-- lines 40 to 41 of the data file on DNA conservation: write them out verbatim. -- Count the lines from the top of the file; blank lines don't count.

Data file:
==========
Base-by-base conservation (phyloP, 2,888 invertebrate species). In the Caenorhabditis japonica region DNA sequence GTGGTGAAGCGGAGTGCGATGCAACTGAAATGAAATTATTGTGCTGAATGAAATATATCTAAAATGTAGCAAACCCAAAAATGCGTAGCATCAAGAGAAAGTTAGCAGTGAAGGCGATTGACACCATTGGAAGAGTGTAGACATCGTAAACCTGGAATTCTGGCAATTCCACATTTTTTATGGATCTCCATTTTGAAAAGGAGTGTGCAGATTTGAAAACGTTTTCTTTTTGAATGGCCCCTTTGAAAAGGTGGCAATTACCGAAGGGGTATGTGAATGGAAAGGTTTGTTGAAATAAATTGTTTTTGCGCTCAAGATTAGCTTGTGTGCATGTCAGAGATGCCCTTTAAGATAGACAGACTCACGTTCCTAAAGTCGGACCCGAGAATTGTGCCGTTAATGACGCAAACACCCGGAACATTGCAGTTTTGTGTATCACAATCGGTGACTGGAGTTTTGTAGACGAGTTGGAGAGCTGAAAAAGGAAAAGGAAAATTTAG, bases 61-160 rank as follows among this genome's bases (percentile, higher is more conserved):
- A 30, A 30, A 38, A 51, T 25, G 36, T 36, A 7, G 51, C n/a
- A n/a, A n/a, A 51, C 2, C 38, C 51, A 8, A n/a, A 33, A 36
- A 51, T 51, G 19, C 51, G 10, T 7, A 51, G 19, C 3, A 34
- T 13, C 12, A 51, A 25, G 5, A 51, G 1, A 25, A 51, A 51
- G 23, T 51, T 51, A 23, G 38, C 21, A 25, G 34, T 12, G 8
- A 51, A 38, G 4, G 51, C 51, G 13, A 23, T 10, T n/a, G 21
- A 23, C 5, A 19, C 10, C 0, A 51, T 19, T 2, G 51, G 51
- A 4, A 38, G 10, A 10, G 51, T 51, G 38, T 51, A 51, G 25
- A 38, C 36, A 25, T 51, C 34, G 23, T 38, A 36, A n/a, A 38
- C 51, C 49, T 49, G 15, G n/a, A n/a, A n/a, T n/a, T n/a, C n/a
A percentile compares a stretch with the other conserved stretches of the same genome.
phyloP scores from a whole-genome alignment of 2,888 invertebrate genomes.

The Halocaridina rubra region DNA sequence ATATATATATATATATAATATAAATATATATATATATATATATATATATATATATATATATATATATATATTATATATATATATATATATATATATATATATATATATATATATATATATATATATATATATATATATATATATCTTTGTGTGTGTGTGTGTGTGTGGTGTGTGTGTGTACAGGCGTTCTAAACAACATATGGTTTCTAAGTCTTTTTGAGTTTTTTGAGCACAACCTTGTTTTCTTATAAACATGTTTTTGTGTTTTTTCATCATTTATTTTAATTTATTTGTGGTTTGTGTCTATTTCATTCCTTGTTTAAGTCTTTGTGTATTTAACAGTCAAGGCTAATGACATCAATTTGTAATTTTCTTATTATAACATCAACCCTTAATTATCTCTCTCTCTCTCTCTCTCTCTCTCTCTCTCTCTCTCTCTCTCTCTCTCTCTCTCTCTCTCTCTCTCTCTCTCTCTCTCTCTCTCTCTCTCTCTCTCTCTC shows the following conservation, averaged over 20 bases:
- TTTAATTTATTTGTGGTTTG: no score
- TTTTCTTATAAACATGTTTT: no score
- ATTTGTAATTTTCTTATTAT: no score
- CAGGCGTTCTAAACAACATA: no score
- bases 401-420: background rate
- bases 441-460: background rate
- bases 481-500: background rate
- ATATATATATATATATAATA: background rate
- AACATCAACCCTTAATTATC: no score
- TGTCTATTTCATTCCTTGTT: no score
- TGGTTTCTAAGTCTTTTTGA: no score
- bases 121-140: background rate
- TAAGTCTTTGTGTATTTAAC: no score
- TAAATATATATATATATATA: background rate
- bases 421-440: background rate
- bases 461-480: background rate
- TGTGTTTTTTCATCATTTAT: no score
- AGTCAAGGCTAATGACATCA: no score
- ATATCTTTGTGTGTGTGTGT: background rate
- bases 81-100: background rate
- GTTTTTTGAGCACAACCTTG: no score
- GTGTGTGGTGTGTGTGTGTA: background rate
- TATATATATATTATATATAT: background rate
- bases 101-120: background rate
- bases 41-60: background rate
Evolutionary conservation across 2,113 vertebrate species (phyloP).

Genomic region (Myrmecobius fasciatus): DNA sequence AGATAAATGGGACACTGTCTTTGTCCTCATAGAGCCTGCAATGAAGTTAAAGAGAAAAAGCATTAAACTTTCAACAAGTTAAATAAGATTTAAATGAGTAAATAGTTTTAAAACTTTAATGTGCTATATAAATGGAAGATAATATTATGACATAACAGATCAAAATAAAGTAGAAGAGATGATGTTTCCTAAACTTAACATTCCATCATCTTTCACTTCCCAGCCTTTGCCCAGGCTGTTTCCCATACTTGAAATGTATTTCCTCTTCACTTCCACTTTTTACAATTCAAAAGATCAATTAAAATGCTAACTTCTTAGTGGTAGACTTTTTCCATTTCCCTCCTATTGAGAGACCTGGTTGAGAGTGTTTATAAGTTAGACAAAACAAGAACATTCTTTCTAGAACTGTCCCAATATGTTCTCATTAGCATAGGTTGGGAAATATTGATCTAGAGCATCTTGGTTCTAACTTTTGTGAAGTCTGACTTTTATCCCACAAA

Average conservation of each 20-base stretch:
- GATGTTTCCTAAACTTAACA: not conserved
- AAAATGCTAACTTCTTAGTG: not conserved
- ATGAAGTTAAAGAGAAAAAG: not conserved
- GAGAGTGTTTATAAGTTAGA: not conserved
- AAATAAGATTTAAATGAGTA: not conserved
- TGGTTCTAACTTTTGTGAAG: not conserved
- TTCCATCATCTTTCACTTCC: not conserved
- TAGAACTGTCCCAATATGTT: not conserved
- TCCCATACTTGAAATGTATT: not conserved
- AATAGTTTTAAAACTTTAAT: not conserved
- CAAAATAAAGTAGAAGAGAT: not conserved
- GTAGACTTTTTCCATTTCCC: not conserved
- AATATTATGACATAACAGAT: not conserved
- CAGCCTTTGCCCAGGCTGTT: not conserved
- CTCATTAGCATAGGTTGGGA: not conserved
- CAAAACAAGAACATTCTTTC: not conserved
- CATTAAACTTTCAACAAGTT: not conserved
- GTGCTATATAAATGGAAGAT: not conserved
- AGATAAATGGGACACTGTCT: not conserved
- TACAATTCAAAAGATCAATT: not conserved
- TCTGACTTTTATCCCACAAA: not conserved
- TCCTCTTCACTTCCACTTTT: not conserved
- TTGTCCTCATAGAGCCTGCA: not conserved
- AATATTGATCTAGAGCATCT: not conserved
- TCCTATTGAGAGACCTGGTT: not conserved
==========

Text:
Evolutionary conservation across 2,113 vertebrate species (phyloP).

Genomic region (Myrmecobius fasciatus): DNA sequence AGATAAATGGGACACTGTCTTTGTCCTCATAGAGCCTGCAATGAAGTTAAAGAGAAAAAGCATTAAACTTTCAACAAGTTAAATAAGATTTAAATGAGTAAATAGTTTTAAAACTTTAATGTGCTATATAAATGGAAGATAATATTATGACATAACAGATCAAAATAAAGTAGAAGAGATGATGTTTCCTAAACTTAACATTCCATCATCTTTCACTTCCCAGCCTTTGCCCAGGCTGTTTCCCATACTTGAAATGTATTTCCTCTTCACTTCCACTTTTTACAATTCAAAAGATCAATTAAAATGCTAACTTCTTAGTGGTAGACTTTTTCCATTTCCCTCCTATTGAGAGACCTGGTTGAGAGTGTTTATAAGTTAGACAAAACAAGAACATTCTTTCTAGAACTGTCCCAATATGTTCTCATTAGCATAGGTTGGGAAATATTGATCTAGAGCATCTTGGTTCTAACTTTTGTGAAGTCTGACTTTTATCCCACAAA